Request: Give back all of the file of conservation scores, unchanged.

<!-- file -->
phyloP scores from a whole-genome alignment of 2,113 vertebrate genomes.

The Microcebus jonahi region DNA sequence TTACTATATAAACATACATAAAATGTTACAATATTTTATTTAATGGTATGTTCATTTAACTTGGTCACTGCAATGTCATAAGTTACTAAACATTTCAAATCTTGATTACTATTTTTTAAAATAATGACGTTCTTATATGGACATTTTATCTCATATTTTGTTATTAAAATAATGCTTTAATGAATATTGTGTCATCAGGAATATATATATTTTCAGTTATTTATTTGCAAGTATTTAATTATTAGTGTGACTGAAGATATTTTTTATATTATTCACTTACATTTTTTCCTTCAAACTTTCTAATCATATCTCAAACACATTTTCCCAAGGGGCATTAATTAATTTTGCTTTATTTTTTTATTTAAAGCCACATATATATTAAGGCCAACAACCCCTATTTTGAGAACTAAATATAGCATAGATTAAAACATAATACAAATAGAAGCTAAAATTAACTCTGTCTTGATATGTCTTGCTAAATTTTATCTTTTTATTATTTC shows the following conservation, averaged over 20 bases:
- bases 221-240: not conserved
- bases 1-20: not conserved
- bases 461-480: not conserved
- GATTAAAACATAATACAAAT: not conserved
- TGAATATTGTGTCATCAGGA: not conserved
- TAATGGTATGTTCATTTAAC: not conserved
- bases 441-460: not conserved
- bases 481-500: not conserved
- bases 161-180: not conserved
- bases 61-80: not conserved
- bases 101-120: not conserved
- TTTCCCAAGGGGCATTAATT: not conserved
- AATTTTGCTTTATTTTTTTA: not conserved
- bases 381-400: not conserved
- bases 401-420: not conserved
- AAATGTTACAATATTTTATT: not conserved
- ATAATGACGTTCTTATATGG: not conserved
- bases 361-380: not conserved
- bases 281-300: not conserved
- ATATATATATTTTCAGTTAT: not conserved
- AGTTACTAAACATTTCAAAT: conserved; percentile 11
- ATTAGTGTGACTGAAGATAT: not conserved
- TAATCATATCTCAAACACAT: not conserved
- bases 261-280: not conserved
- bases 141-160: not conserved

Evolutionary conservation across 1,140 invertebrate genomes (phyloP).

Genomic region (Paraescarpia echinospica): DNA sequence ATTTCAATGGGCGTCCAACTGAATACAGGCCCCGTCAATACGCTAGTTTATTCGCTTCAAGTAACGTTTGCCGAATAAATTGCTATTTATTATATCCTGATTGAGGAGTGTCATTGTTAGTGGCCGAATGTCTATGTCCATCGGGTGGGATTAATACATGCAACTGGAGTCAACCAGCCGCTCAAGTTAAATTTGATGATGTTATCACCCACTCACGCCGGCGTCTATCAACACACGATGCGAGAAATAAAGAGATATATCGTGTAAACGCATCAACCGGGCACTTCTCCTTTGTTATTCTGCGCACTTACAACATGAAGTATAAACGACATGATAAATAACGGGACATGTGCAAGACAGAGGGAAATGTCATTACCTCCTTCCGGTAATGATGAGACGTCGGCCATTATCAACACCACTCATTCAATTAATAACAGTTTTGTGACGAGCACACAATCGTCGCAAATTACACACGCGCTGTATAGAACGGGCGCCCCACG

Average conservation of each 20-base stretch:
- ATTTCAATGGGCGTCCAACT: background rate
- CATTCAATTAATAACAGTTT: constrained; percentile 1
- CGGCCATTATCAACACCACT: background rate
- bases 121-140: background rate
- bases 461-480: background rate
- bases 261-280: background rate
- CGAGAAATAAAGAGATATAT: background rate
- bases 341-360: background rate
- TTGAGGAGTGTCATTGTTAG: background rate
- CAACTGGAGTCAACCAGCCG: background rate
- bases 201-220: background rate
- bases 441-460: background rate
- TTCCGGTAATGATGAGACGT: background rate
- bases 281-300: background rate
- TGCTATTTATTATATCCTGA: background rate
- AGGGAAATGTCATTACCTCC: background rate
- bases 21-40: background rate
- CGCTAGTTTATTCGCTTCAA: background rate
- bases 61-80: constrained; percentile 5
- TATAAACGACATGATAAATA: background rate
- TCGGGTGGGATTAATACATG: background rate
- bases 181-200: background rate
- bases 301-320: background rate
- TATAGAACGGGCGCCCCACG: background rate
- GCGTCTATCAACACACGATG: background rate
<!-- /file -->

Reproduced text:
phyloP scores from a whole-genome alignment of 2,113 vertebrate genomes.

The Microcebus jonahi region DNA sequence TTACTATATAAACATACATAAAATGTTACAATATTTTATTTAATGGTATGTTCATTTAACTTGGTCACTGCAATGTCATAAGTTACTAAACATTTCAAATCTTGATTACTATTTTTTAAAATAATGACGTTCTTATATGGACATTTTATCTCATATTTTGTTATTAAAATAATGCTTTAATGAATATTGTGTCATCAGGAATATATATATTTTCAGTTATTTATTTGCAAGTATTTAATTATTAGTGTGACTGAAGATATTTTTTATATTATTCACTTACATTTTTTCCTTCAAACTTTCTAATCATATCTCAAACACATTTTCCCAAGGGGCATTAATTAATTTTGCTTTATTTTTTTATTTAAAGCCACATATATATTAAGGCCAACAACCCCTATTTTGAGAACTAAATATAGCATAGATTAAAACATAATACAAATAGAAGCTAAAATTAACTCTGTCTTGATATGTCTTGCTAAATTTTATCTTTTTATTATTTC shows the following conservation, averaged over 20 bases:
- bases 221-240: not conserved
- bases 1-20: not conserved
- bases 461-480: not conserved
- GATTAAAACATAATACAAAT: not conserved
- TGAATATTGTGTCATCAGGA: not conserved
- TAATGGTATGTTCATTTAAC: not conserved
- bases 441-460: not conserved
- bases 481-500: not conserved
- bases 161-180: not conserved
- bases 61-80: not conserved
- bases 101-120: not conserved
- TTTCCCAAGGGGCATTAATT: not conserved
- AATTTTGCTTTATTTTTTTA: not conserved
- bases 381-400: not conserved
- bases 401-420: not conserved
- AAATGTTACAATATTTTATT: not conserved
- ATAATGACGTTCTTATATGG: not conserved
- bases 361-380: not conserved
- bases 281-300: not conserved
- ATATATATATTTTCAGTTAT: not conserved
- AGTTACTAAACATTTCAAAT: conserved; percentile 11
- ATTAGTGTGACTGAAGATAT: not conserved
- TAATCATATCTCAAACACAT: not conserved
- bases 261-280: not conserved
- bases 141-160: not conserved

Evolutionary conservation across 1,140 invertebrate genomes (phyloP).

Genomic region (Paraescarpia echinospica): DNA sequence ATTTCAATGGGCGTCCAACTGAATACAGGCCCCGTCAATACGCTAGTTTATTCGCTTCAAGTAACGTTTGCCGAATAAATTGCTATTTATTATATCCTGATTGAGGAGTGTCATTGTTAGTGGCCGAATGTCTATGTCCATCGGGTGGGATTAATACATGCAACTGGAGTCAACCAGCCGCTCAAGTTAAATTTGATGATGTTATCACCCACTCACGCCGGCGTCTATCAACACACGATGCGAGAAATAAAGAGATATATCGTGTAAACGCATCAACCGGGCACTTCTCCTTTGTTATTCTGCGCACTTACAACATGAAGTATAAACGACATGATAAATAACGGGACATGTGCAAGACAGAGGGAAATGTCATTACCTCCTTCCGGTAATGATGAGACGTCGGCCATTATCAACACCACTCATTCAATTAATAACAGTTTTGTGACGAGCACACAATCGTCGCAAATTACACACGCGCTGTATAGAACGGGCGCCCCACG

Average conservation of each 20-base stretch:
- ATTTCAATGGGCGTCCAACT: background rate
- CATTCAATTAATAACAGTTT: constrained; percentile 1
- CGGCCATTATCAACACCACT: background rate
- bases 121-140: background rate
- bases 461-480: background rate
- bases 261-280: background rate
- CGAGAAATAAAGAGATATAT: background rate
- bases 341-360: background rate
- TTGAGGAGTGTCATTGTTAG: background rate
- CAACTGGAGTCAACCAGCCG: background rate
- bases 201-220: background rate
- bases 441-460: background rate
- TTCCGGTAATGATGAGACGT: background rate
- bases 281-300: background rate
- TGCTATTTATTATATCCTGA: background rate
- AGGGAAATGTCATTACCTCC: background rate
- bases 21-40: background rate
- CGCTAGTTTATTCGCTTCAA: background rate
- bases 61-80: constrained; percentile 5
- TATAAACGACATGATAAATA: background rate
- TCGGGTGGGATTAATACATG: background rate
- bases 181-200: background rate
- bases 301-320: background rate
- TATAGAACGGGCGCCCCACG: background rate
- GCGTCTATCAACACACGATG: background rate